The Good Wife returned Sunday with an hour that promised Alan Cumming’s Eli would be a major player in Season 7 — by turning him against Peter.
After Alicia signed off on Peter entering the presidential race, Peter not only took Eli’s suggestion to bring miracle worker Ruth Eastman (Margo Martindale) on to the campaign, he gave her Eli’s job as its manager because of her national experience. Like viewers — and Alicia — Eli saw it as the ultimate betrayal by someone for whom he’s been “the one freakin’ set of footprints in the sand” and let Peter know that he’d just lost his greatest asset and made his worst enemy.
After binging something involving “snow Nazis” (presumably the Dead Snow films, though I’d hoped it was another classic show-within-the-show from the Kings and a nod to the power struggle on Game of Thrones and its White Walkers), Eli dusted himself off and went to Alicia to apologize for shutting the door on her when she tried to check on him. He knew what was coming — Ruth would need to rehabilitate the fallen Saint Alicia into someone voters will like — and he wanted to be Alicia’s chief of staff.
It’s a brilliant move on both the parts of the Kings and Eli. Of course Alicia would prefer to work with Eli than someone new: he already knows her dirty laundry and to expect a lot of resistance. In fact, he was counting on the latter — when Ruth tried to veto Eli’s new role, Alicia threatened to not play the dutiful wife. Eli won the battle, and the war should be fun to watch: Eli gets to undercut Ruth by helping Alicia do what she wants (whether or not he’ll allow Alicia to critically endanger Peter’s play for being the veep on Hillary’s ticket, he has not yet decided); Ruth has to fight back while not complaining to Peter, who could view her as paranoid and distracted.
You can see why the Kings cast Martindale, a two-time Emmy winner who took home her first trophy for playing Justified’s Mags Bennett — a holler kingpin with a sweet drawl who’d invite you in for some of her apple pie moonshine and would’ve poisoned the glass. She wears that facade well: amiable on the surface, but look into her eyes, and you see how calculated the moves really are. Ruth’s not wrong when she says she and Alicia have things in common: it’s that. You can already sense that Ruth’s depth is more sinister, which is probably why she and Peter hit it off. Winter is coming.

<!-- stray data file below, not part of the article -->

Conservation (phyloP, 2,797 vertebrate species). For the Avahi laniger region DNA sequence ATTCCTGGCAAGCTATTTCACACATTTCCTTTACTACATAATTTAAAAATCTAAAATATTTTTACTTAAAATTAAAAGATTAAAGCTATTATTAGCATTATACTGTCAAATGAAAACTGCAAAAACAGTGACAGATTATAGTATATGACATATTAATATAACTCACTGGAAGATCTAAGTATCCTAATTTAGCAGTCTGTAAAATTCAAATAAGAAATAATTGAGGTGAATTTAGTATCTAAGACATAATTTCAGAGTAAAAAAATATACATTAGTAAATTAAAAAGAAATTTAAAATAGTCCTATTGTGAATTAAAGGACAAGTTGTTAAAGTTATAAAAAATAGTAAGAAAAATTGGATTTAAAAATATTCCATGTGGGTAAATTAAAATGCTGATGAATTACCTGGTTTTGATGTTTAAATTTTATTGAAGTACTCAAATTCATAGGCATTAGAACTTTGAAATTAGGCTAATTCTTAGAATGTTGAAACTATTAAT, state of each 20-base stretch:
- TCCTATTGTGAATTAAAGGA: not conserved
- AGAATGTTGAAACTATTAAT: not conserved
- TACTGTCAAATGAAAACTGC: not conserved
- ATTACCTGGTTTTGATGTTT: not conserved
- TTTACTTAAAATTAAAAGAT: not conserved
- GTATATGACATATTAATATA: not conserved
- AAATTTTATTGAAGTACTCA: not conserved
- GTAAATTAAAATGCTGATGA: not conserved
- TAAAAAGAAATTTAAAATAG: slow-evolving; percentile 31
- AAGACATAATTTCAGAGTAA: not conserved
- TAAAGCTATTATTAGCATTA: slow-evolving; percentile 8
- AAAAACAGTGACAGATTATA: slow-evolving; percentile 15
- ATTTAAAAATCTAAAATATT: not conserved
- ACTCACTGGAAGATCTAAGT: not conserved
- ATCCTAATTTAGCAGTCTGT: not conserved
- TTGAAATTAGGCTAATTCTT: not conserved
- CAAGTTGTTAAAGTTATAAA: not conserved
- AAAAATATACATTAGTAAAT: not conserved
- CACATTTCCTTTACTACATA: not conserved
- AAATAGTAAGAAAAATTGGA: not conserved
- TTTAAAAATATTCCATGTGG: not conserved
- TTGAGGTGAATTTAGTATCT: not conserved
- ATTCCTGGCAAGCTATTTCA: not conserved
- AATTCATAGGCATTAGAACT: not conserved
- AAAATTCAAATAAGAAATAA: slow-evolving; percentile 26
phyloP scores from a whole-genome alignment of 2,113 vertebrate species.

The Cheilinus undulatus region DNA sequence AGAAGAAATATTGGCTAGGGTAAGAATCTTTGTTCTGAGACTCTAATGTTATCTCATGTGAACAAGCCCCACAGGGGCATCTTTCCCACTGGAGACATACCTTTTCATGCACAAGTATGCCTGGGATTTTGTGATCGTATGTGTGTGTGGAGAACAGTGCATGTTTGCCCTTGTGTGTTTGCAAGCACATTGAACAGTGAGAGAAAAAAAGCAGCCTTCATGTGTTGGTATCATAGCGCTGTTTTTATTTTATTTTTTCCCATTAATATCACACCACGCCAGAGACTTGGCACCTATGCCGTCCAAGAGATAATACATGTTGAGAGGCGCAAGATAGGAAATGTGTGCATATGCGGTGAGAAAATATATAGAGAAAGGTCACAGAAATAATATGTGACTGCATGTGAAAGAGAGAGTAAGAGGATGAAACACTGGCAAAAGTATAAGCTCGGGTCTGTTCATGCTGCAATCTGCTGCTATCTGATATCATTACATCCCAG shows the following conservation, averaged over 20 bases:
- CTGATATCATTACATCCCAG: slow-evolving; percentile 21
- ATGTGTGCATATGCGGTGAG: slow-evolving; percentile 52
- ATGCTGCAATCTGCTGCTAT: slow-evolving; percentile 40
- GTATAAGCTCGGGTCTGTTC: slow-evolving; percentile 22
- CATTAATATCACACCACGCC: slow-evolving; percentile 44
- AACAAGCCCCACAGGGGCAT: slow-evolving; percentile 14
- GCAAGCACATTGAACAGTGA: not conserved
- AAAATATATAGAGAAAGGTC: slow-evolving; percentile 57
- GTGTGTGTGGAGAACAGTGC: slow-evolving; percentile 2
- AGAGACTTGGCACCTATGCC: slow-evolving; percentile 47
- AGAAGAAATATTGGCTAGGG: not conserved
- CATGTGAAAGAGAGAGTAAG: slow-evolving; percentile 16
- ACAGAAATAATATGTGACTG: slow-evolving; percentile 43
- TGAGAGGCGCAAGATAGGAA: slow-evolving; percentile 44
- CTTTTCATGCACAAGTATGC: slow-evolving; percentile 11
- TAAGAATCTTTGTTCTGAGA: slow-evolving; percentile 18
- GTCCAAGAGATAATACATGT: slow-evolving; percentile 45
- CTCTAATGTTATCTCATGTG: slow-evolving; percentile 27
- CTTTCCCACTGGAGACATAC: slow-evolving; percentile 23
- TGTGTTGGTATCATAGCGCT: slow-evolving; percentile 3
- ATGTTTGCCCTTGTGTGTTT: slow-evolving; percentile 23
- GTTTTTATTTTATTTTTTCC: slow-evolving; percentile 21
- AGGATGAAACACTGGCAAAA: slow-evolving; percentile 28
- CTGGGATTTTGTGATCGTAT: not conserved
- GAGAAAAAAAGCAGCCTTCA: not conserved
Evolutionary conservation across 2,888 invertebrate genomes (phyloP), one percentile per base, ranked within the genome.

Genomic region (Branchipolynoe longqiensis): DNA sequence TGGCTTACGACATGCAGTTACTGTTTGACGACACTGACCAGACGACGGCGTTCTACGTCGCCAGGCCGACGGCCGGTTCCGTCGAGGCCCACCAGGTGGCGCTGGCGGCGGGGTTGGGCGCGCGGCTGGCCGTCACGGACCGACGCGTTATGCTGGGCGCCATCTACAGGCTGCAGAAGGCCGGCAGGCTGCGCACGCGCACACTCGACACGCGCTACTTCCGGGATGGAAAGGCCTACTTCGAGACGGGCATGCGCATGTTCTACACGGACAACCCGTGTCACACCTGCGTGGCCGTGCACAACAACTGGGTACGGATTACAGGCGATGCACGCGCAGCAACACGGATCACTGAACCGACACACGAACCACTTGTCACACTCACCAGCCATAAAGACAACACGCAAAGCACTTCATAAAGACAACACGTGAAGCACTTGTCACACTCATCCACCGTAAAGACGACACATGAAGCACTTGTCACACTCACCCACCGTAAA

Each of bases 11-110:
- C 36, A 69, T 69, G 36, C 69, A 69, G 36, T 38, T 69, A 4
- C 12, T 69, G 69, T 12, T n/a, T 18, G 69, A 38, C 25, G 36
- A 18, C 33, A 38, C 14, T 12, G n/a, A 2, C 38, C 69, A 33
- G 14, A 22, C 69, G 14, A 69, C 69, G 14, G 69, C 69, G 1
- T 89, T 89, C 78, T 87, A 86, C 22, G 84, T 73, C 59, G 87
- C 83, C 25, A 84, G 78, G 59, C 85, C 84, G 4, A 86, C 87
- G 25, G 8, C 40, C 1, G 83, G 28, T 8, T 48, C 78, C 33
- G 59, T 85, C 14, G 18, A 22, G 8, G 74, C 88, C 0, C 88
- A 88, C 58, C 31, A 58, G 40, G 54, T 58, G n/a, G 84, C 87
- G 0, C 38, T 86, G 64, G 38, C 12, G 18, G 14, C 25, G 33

As for the other developments in the premiere, let’s run through them:
• Canning, having had his offer to partner with Alicia rejected, has decided to woo her by throwing her clients until she reconsiders — even better if they’re cases opposite David Lee and Diane, as this episode’s was. (Props to Jane Curtain for portraying a judge as amused by the expert title of “industrial suction expert” as we were.)
Even though she considers Canning the devil, Alicia’s accepting the help because she’s so desperate for clients she’s showing up at bond court. There, she made a new frenemy, Lucca (new series regular Cush Jumbo), a fellow female attorney who helped her out in the assembly-line court because, one would think, Lucca expects Alicia can open other doors for her. Lucca’s proven herself extremely capable and not a replacement for Kalinda — she won’t sit at the bar and drink with Alicia, she prefers to dance — so let’s see how well they can work together.
• Grace is serving as Alicia’s unofficial secretary, and it’s the most entertaining she’s ever been on the show! Let’s keep that up (despite the fact that it’s not really safe for the wife of a governor and presidential candidate to invite clients INTO HER HOME). Also, now that Eli’s working with Alicia again, let’s have his daughter show up to be her body woman at campaign events.
• Cary isn’t happy at the firm. He’s the youngest partner by decades and he’d rather be hanging out with the associates than watch Howard pretend printouts of octagons are nipple tassels. (In Howard’s defense, that was the most active thing we’ve ever seen him do.) Cary’s gonna have to watch himself: yes, the partners should listen to the staff to stay current, but you’ve also got to pick your battles — no one was gonna buy whatever complicated new billing plan that associate was selling.
It’s obvious that the Kings are setting up Cary’s discontent to be his main story line — and spoiler alert, since they’ve said it’s “comic,” you can guess that it involves more Howard. But less clear is where they’re headed with that male associate mistaking Cary’s interest in hearing his ideas for an invitation to come on to him. Was the associate reaching for Cary’s hand just a moment to show another layer of confusion for Cary as a young boss, with the bonus element of surprise? Or is it a plot point that will resurface…
And not that anyone shouldn’t want to hit on Cary whether or not it advances his or her career, but doesn’t it feel like the theme of this season is going to be how people — even the good ones — use other people?
The Good Wife airs Sundays at 9 p.m. on CBS.